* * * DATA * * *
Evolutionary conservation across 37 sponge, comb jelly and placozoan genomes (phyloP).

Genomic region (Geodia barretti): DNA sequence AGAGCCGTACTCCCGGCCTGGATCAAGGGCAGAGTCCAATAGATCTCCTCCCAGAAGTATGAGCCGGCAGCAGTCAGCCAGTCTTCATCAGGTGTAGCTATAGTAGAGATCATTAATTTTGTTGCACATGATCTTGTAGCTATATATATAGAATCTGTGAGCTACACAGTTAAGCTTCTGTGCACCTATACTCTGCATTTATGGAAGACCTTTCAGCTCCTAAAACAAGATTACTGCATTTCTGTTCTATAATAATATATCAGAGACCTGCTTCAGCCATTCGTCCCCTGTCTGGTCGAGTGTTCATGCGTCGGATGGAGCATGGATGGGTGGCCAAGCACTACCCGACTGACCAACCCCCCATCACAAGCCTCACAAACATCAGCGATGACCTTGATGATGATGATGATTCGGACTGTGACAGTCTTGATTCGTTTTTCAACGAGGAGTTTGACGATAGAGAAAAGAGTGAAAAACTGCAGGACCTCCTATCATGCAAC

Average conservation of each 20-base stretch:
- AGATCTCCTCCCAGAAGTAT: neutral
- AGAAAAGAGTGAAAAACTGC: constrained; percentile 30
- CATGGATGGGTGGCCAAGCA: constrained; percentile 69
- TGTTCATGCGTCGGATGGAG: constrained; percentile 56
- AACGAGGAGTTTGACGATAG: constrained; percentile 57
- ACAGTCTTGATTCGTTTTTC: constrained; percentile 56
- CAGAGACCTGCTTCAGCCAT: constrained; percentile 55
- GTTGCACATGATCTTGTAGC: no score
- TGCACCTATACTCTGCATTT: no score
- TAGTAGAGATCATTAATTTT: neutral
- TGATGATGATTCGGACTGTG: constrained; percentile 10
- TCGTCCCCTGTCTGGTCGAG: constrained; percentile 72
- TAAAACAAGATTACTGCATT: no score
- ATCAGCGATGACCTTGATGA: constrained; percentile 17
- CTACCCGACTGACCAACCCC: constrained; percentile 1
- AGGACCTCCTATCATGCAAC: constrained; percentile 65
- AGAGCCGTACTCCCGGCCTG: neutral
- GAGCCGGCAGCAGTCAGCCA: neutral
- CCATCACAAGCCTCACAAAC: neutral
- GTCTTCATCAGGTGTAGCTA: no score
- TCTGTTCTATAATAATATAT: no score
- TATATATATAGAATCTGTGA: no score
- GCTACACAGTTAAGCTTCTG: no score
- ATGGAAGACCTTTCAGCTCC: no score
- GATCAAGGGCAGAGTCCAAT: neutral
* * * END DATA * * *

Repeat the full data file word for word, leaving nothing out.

Evolutionary conservation across 37 sponge, comb jelly and placozoan genomes (phyloP).

Genomic region (Geodia barretti): DNA sequence AGAGCCGTACTCCCGGCCTGGATCAAGGGCAGAGTCCAATAGATCTCCTCCCAGAAGTATGAGCCGGCAGCAGTCAGCCAGTCTTCATCAGGTGTAGCTATAGTAGAGATCATTAATTTTGTTGCACATGATCTTGTAGCTATATATATAGAATCTGTGAGCTACACAGTTAAGCTTCTGTGCACCTATACTCTGCATTTATGGAAGACCTTTCAGCTCCTAAAACAAGATTACTGCATTTCTGTTCTATAATAATATATCAGAGACCTGCTTCAGCCATTCGTCCCCTGTCTGGTCGAGTGTTCATGCGTCGGATGGAGCATGGATGGGTGGCCAAGCACTACCCGACTGACCAACCCCCCATCACAAGCCTCACAAACATCAGCGATGACCTTGATGATGATGATGATTCGGACTGTGACAGTCTTGATTCGTTTTTCAACGAGGAGTTTGACGATAGAGAAAAGAGTGAAAAACTGCAGGACCTCCTATCATGCAAC

Average conservation of each 20-base stretch:
- AGATCTCCTCCCAGAAGTAT: neutral
- AGAAAAGAGTGAAAAACTGC: constrained; percentile 30
- CATGGATGGGTGGCCAAGCA: constrained; percentile 69
- TGTTCATGCGTCGGATGGAG: constrained; percentile 56
- AACGAGGAGTTTGACGATAG: constrained; percentile 57
- ACAGTCTTGATTCGTTTTTC: constrained; percentile 56
- CAGAGACCTGCTTCAGCCAT: constrained; percentile 55
- GTTGCACATGATCTTGTAGC: no score
- TGCACCTATACTCTGCATTT: no score
- TAGTAGAGATCATTAATTTT: neutral
- TGATGATGATTCGGACTGTG: constrained; percentile 10
- TCGTCCCCTGTCTGGTCGAG: constrained; percentile 72
- TAAAACAAGATTACTGCATT: no score
- ATCAGCGATGACCTTGATGA: constrained; percentile 17
- CTACCCGACTGACCAACCCC: constrained; percentile 1
- AGGACCTCCTATCATGCAAC: constrained; percentile 65
- AGAGCCGTACTCCCGGCCTG: neutral
- GAGCCGGCAGCAGTCAGCCA: neutral
- CCATCACAAGCCTCACAAAC: neutral
- GTCTTCATCAGGTGTAGCTA: no score
- TCTGTTCTATAATAATATAT: no score
- TATATATATAGAATCTGTGA: no score
- GCTACACAGTTAAGCTTCTG: no score
- ATGGAAGACCTTTCAGCTCC: no score
- GATCAAGGGCAGAGTCCAAT: neutral